Dialect in British Fiction: 1800-1836Funded by The Arts and Humanities Research CouncilSupported by The University of Sheffield
Full record including Speech Extracts
Edgeworth, MariaOut of Debt Out of Danger in Popular Tales. By Maria Edgeworth, author of Practical Education, Belinda, Castle Rackrent, Irish Bulls, &C. &C.
Author Details
First Names:Maria
Publication Details
Publisher:Printed for J. Johnson, St. Paul's Church-Yard, by C. Mercier and Co. Northumberland-Court, Strand.
Novel Details
Genre:Crime; didactic/moralising; manners/society
Note: this is a short story, but has been included because there were not enough suitable full-length novels for 1804.
Leonard Ludgate, the slightly profligate son of a prudent and wise London haberdasher, becomes quite extravagant after he inherits his father's business. He marries Belle Perkins, who is similarly extravagant, but who also fails to understand the basic rudiments of housekeeping and budgeting. They face ruin, so Leonard agrees to become part of a confederacy of banknote forgers to pay his debts and continue to support their expensive lifestyle. Eventually, Belle becomes disfigured by using expensive but dangerous beauty products (and suffers two strokes in consequence), and Leonard is sentenced to the gallows. A moral tale indeed.
Overview of the Dialect
Belle is represented with a sociolect at the outset, although this gradually disappears (without any obvious code-switching). The nurse also has marked nonstandard language.
Lucy, wife of a shopkeeper, who is of lower social status than Belle, is unexpectedly nondialectal. Lucy's morals are good though (especially with regard to charity and prudence)
Displaying 2 characters from this novel    |    Highlight dialect features in each extract    |    Do not highlight dialect features in each extract
Speaker #1:Belle Perkins (later Ludgate) - Shopkeeper's wife
Individual or Group:Individual
Primary Identity:Shopkeeper's wife
Age:Adult - young
Narrative Voice:3rd person

Social Role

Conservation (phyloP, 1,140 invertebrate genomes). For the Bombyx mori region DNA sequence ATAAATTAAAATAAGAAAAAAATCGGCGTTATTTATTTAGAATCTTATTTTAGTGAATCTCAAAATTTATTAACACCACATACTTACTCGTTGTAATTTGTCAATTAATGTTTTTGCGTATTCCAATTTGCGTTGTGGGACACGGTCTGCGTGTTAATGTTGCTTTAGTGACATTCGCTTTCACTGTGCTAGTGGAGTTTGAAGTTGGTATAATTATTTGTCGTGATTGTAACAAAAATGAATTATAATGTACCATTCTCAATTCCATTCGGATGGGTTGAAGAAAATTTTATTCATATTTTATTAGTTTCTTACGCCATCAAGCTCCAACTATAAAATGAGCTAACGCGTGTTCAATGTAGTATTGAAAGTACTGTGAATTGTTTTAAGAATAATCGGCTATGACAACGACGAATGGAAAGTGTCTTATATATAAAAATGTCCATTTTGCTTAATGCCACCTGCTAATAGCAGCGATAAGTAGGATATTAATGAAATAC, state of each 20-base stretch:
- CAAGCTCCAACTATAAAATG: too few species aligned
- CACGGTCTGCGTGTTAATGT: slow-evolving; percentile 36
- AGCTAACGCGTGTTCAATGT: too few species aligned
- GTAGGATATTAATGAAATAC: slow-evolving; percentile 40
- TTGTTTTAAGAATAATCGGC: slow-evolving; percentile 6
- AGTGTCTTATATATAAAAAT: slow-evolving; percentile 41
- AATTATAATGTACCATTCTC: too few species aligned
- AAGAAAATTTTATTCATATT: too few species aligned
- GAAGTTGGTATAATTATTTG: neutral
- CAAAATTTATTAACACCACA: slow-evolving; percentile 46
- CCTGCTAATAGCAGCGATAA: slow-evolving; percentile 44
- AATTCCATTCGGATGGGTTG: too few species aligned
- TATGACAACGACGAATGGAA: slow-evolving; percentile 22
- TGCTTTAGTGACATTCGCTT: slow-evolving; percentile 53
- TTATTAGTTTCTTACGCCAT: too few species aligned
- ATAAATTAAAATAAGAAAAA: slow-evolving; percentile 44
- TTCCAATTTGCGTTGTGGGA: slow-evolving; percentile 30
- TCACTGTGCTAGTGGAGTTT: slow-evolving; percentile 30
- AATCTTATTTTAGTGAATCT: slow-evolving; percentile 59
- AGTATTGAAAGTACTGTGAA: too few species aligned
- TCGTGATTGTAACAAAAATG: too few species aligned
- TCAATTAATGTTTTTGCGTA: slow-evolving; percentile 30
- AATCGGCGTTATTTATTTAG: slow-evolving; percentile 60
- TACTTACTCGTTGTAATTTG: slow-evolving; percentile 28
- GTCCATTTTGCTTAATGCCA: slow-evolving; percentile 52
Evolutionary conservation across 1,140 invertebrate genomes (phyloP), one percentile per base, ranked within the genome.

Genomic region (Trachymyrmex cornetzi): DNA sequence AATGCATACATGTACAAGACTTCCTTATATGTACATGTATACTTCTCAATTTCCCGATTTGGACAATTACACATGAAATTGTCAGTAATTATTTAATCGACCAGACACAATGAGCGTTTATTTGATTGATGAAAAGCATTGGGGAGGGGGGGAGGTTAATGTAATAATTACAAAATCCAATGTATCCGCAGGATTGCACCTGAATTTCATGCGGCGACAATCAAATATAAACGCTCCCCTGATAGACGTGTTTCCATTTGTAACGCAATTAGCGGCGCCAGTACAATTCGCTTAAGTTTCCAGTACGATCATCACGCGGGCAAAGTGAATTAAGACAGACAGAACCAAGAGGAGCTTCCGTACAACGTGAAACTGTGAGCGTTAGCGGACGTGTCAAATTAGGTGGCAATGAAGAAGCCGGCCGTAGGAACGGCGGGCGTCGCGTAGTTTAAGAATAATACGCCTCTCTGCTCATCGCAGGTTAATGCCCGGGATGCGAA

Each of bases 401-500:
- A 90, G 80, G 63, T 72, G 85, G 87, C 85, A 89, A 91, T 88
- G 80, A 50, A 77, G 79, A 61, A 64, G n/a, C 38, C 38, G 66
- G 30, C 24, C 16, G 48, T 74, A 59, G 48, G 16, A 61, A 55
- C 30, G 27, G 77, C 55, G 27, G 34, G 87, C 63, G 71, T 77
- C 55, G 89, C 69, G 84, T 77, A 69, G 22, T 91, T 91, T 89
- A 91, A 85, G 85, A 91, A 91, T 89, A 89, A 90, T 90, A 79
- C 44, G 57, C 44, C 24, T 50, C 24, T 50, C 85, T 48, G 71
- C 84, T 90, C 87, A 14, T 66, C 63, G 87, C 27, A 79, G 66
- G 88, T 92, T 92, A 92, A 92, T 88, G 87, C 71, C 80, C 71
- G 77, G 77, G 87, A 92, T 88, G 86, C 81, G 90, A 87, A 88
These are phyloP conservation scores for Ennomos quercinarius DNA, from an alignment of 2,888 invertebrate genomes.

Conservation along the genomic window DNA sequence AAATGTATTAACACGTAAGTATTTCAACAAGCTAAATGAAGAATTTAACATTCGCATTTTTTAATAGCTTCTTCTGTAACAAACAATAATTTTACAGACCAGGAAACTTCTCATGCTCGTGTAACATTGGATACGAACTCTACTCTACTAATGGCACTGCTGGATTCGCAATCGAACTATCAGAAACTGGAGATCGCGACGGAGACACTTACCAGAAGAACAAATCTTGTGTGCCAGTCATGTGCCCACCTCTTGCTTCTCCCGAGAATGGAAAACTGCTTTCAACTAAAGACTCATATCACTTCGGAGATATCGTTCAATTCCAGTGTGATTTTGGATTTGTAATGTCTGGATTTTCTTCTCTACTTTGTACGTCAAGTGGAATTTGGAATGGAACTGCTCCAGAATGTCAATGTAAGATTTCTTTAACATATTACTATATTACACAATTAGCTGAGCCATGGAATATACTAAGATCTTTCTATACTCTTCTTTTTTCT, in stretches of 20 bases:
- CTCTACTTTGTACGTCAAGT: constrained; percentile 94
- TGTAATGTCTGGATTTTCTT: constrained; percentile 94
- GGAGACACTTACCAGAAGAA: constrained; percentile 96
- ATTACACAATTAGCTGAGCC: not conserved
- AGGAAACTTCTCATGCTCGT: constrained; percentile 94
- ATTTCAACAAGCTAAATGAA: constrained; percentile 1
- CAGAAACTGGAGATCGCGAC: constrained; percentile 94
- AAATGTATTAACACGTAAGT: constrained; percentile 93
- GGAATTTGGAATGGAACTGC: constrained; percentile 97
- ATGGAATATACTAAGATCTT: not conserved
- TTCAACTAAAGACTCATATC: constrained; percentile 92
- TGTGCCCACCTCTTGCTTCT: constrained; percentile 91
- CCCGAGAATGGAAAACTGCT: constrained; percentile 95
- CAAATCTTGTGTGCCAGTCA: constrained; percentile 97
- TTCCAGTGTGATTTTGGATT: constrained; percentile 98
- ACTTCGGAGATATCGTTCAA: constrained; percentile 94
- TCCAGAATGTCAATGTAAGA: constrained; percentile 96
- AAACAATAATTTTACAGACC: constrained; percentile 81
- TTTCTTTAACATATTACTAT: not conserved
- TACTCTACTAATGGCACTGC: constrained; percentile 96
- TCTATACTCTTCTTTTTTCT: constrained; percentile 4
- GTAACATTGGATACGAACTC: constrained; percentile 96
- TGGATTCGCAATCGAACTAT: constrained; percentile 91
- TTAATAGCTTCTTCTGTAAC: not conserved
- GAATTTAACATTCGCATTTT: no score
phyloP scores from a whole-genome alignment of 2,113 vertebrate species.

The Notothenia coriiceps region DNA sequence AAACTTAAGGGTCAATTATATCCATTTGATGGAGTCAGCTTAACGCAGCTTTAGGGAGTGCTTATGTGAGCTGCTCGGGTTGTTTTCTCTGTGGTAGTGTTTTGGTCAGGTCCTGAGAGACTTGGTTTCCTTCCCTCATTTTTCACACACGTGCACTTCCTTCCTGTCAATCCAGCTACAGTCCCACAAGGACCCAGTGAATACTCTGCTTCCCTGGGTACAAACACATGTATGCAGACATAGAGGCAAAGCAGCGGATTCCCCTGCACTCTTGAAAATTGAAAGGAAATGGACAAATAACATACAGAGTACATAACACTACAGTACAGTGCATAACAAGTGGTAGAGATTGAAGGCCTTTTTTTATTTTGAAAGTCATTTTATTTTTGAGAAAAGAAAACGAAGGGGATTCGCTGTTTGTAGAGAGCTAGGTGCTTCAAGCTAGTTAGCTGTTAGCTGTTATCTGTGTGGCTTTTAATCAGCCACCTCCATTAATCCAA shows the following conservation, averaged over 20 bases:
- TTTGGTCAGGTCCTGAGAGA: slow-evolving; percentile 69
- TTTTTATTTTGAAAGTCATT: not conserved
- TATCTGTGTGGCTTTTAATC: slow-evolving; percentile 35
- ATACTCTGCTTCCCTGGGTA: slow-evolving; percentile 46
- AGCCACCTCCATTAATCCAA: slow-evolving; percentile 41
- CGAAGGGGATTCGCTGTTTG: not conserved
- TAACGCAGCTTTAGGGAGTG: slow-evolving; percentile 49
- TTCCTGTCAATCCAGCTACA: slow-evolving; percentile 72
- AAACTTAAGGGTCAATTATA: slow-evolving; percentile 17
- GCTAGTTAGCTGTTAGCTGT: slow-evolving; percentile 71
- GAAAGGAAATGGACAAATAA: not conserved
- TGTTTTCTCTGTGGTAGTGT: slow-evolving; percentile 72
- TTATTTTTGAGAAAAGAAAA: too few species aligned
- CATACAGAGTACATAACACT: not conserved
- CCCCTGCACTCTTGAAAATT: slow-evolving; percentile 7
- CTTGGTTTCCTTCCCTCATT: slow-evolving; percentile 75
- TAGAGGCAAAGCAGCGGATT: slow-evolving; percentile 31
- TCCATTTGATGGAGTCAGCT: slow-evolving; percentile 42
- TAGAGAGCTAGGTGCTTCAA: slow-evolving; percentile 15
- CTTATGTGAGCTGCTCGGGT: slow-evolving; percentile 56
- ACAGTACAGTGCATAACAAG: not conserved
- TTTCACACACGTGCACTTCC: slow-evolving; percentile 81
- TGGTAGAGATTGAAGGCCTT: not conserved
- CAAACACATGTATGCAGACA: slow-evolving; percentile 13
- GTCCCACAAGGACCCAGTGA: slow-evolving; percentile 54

Social Role Description:Shopkeeper's wife
Social Role Category:Trade or craft
Speaker's Origin
Place of Origin Description:London
Place of Origin Category:London, South East England, England
Extract #1 dialect features: Orthographical Contraction
She had an abundance of arguments, of similar solidity, adapted to all occasions. Sometimes the thing in question was such a trifle it could not ruin any body. 'Tis but a guinea! 'Tis but a most dangerous thing! How many guineas must be spent upon 'tis but , in the course of one year, in such a great city as London!
(Vol. 1,p. 319)
Extract #2 dialect features: Idiom, Orthographical Contraction
'Tis but a few guineas I want; and 'twould be a shame to miss such bargains as are to be had for nothing, at Run and Raffle's. And these cheap days are extraordinary things. It can't ruin any body to spend a guinea or two, once and away , like other people."
(Vol. 1,p. 319)
As Leonard handed her out of the hackney-coach, she exclaimed, "Bless us, and be we to go up this paved lane, and through the shop, before we can get to the more creditabler apartments?"
"I am going to cut a passage off the shop, which I've long had in contemplation," replied our hero. "only I can't get a light in it cleverly." "Oh! a lamp in the style of a chandaleer will do vastly well by night; which is the time one wants to put the best foot foremost for company: and by day we can make a shift, somehow or other, I dare say . Any thing's better than trapesing through a shop; which is a thing I've never been used to, and cannot reconcile myself to by any means."
Leonard immediately acceded to this scheme of the dark passage by day, and the chandaleer by night; and he hurried his fair one through the odious shop to the more creditabler apartments.
(Vol. 1,p. 305-6)
Speaker #2:Nurse - Nurse
Individual or Group:Individual
Primary Identity:Nurse
Age:Adult - unspecified age
Narrative Voice:3rd person
Dialect Features:Discourse Marker, Grammar

Social Role
Social Role Description:Nurse
Social Role Category:Servant
Speaker's Origin
Place of Origin Description:Assumed local to setting - London
Place of Origin Category:London, South East England, England
Extract #1 dialect features: Discourse Marker, Grammar
Speakers: All , Nurse
"Oh, yes, Madam; but you have said so this many a week; and things are come to such a pass, now, that husband says I shall not bring back the child without the money."
(Vol. 1,p. 345)
Displaying 2 characters from this novel    |    Highlight dialect features in each extract    |    Do not highlight dialect features in each extract
Version 1.1 (December 2015)Background image reproduced from the Database of Mid Victorian Illustration (DMVI)